Will Breast Implant Confessions End Plastic Surgery's Bad Rep Once And For All?

Star of hit TV show, The Big Bang Theory, Kaley Cuoco exposed the "best decision of her life" in the May issue of Cosmopolitan. The decision? Getting breast implants when she was just 18 years old. When starring in sitcom 8 Simple Rules in 2004, Cuoco decided to undergo the life-changing augmentation and has yet to regret it. The strangest part of Cuoco's tell-all, however, isn't the relatively young age she went under the knife or the fact that she got implants at all. The real controversy is that she admitted to such a stigmatized act with unapologetic, downright pride.

Cuoco's interview sits amidst news of celebrities getting their implants removed, reversing their plastic surgeries, or admitting to getting work done with embarrassment and regret. Her bold admission, and others like it, such as those from Jane Fonda and Ashley Judd, are somewhat of a novelty. Her brutal honesty is slowly gaining praise and general you-go-girl sentiments from the media.

Doomed If You Do, Doomed If You Don't

The Big Bang star, however, has youth on her side (she's 28), which might explain the overall sense of acceptance her confession has elicited—a far cry from the Oscar backlash that crashed upon Kim Novak, 67, whose cosmetically altered face was compared to her “naturally" beautiful colleagues, Meryl Streep and Sally Field. “But we don't know what Streep and Field do to maintain their looks," Amanda Hess writes for Slate, “—all we know is that they have successfully navigated Hollywood's dual requirement to look amazing post-60 while never signaling that they've worked at it. That means avoiding obvious plastic surgery[…]". Yet the communal acceptance of aging “gracefully" while reserving scorn for those who have undergone surgical enhancements points to the cruel irony of a culture that floods our screens with impossible standards of beauty.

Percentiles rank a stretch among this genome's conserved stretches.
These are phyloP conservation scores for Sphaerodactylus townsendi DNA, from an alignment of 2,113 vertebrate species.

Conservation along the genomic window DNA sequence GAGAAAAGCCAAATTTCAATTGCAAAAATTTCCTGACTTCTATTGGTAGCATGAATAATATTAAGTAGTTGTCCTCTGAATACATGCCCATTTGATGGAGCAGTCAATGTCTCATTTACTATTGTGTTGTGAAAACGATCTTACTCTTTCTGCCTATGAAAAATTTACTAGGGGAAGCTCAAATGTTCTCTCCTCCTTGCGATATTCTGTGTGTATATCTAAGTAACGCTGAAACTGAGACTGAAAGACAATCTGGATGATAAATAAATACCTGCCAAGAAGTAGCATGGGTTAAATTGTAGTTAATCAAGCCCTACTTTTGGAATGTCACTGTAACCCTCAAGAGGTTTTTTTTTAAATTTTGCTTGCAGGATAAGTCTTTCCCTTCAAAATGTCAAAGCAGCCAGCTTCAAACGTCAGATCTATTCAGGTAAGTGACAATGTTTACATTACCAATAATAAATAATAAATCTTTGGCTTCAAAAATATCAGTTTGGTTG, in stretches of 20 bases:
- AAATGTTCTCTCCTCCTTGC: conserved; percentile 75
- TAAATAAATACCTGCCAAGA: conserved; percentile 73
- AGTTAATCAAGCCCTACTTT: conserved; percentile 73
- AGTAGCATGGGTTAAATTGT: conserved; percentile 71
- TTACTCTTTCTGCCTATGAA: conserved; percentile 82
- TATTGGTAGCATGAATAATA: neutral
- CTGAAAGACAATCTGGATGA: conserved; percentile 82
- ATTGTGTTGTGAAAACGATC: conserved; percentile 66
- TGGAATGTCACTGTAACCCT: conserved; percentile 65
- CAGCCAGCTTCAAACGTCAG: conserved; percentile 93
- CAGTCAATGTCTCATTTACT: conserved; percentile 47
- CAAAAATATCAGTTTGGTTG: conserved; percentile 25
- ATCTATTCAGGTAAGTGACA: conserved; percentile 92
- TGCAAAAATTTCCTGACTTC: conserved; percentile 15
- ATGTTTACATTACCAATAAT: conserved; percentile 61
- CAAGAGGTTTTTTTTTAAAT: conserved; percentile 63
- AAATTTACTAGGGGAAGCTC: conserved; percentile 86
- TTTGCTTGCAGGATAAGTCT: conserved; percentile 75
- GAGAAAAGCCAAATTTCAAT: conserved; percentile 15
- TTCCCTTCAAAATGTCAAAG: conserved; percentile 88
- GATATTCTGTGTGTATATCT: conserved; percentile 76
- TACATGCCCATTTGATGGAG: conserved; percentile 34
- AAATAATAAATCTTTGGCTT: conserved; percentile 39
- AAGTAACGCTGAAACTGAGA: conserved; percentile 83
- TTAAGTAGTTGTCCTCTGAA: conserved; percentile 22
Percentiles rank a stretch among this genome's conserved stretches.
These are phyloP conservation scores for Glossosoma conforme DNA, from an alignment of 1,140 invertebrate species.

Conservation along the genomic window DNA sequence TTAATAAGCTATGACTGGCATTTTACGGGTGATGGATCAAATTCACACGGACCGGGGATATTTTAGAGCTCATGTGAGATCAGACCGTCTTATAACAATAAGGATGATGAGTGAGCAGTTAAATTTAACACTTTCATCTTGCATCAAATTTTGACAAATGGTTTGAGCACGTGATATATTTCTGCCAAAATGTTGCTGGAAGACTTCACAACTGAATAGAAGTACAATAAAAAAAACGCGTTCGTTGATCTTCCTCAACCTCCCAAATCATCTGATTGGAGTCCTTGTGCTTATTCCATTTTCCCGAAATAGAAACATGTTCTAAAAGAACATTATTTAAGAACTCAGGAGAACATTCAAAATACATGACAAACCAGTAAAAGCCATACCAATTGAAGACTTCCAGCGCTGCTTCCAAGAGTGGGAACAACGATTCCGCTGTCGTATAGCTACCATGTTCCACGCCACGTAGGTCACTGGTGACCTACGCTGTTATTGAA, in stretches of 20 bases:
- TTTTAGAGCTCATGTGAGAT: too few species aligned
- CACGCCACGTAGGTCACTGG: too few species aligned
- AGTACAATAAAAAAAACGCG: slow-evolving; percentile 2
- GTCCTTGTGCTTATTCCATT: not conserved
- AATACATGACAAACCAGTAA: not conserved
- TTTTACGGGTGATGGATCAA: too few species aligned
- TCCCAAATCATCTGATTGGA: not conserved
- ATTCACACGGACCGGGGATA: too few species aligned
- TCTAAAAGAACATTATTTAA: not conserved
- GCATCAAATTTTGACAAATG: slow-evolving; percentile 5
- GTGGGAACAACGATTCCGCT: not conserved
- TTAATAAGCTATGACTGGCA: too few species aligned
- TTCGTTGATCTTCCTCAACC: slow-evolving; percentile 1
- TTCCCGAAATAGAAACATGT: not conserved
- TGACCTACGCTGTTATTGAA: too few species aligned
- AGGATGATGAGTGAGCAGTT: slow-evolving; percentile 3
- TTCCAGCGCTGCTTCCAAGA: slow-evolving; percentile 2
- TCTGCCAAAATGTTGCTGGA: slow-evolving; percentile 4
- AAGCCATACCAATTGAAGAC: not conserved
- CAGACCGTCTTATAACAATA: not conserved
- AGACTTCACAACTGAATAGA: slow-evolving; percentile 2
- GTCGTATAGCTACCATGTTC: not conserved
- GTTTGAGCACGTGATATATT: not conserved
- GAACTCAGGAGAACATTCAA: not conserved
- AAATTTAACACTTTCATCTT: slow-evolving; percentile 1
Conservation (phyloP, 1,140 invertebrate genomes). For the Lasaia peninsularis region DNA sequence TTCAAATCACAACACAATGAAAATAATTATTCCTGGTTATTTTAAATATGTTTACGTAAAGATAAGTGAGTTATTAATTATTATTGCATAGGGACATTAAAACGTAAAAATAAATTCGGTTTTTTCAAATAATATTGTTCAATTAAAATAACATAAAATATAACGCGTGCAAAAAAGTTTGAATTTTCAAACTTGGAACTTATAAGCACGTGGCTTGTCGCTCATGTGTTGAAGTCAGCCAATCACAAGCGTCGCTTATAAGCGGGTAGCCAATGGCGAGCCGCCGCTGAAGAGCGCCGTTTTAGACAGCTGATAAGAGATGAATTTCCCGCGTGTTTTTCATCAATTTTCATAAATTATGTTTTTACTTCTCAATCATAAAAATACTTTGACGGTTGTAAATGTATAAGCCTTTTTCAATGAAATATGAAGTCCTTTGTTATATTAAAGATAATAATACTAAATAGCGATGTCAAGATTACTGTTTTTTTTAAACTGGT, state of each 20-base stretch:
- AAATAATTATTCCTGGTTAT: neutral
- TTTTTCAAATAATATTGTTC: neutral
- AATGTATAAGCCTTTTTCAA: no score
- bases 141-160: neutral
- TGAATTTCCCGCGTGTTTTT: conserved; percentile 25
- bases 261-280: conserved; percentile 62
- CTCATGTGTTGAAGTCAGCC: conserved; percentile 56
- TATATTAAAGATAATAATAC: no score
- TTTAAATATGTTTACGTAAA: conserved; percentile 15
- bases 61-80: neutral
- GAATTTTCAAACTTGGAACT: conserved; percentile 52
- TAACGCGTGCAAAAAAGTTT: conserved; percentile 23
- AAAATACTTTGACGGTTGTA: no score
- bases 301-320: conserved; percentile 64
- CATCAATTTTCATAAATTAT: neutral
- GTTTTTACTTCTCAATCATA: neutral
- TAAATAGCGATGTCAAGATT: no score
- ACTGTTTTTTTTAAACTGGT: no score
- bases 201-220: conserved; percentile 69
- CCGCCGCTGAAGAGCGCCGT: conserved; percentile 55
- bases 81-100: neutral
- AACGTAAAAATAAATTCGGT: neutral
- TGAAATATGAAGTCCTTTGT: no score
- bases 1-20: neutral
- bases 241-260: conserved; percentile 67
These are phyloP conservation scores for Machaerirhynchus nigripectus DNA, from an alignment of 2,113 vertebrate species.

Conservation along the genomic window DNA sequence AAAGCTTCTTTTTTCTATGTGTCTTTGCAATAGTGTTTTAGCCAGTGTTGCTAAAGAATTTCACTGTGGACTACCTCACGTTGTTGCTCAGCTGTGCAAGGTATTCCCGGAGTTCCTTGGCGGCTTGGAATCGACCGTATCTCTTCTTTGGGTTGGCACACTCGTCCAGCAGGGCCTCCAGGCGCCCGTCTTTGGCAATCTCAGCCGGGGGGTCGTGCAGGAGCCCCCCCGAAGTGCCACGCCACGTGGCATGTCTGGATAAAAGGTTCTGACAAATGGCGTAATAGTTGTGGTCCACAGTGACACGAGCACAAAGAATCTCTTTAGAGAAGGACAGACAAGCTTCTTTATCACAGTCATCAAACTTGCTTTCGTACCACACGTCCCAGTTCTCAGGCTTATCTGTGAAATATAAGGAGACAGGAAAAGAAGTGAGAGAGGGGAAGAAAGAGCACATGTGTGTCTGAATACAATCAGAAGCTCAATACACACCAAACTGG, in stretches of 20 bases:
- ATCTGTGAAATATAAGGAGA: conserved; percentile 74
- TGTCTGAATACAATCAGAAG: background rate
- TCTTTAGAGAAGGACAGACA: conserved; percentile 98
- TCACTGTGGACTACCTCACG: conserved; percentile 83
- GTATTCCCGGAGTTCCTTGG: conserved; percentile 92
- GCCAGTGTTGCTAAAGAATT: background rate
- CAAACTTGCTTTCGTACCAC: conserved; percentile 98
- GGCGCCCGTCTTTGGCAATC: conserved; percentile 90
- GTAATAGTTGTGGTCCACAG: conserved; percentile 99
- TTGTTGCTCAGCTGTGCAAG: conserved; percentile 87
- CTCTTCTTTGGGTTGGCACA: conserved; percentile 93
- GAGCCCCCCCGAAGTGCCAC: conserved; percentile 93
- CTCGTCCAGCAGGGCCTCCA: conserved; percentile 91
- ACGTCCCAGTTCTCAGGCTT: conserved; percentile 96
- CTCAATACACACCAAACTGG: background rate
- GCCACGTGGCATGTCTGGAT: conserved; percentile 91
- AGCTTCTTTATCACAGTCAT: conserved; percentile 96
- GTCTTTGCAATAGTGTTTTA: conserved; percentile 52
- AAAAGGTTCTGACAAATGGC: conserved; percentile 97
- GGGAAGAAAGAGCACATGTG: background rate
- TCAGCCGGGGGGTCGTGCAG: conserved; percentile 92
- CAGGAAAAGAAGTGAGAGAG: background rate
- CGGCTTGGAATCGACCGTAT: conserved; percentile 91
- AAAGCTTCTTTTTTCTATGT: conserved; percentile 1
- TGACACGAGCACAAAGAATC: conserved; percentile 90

The Truth About Cosmetic Procedures

According to the American Society of Plastic Surgeons, ten million Americans spent $11 billion on plastic surgery in the year 2012 alone, a 106 percent increase from 2011. “More and more people may be doing it, but are they telling their spouses, their friends, their kids? The stigma around plastic surgery hasn't gone away, and even individuals who share child or marriage woes may be hesitant on the beauty score," Michele Willens writes in her plea “No More Stigma Against Plastic Surgery, Please".

Often, breast augmentation and cosmetic procedures are sought out from individuals looking to build confidence and self-esteem. Cuoco's admission, however privileged by youth, is a shining example of embracing whatever means it takes to feel better about oneself. More importantly, it's positive reception could signal the beginning of a shift in the way society views plastic surgery. Says therapist Vivian Diller, “…the newer generations don't feel cosmetic procedures are necessarily a betrayal. They feel they have earned the right to be successful and look their best."

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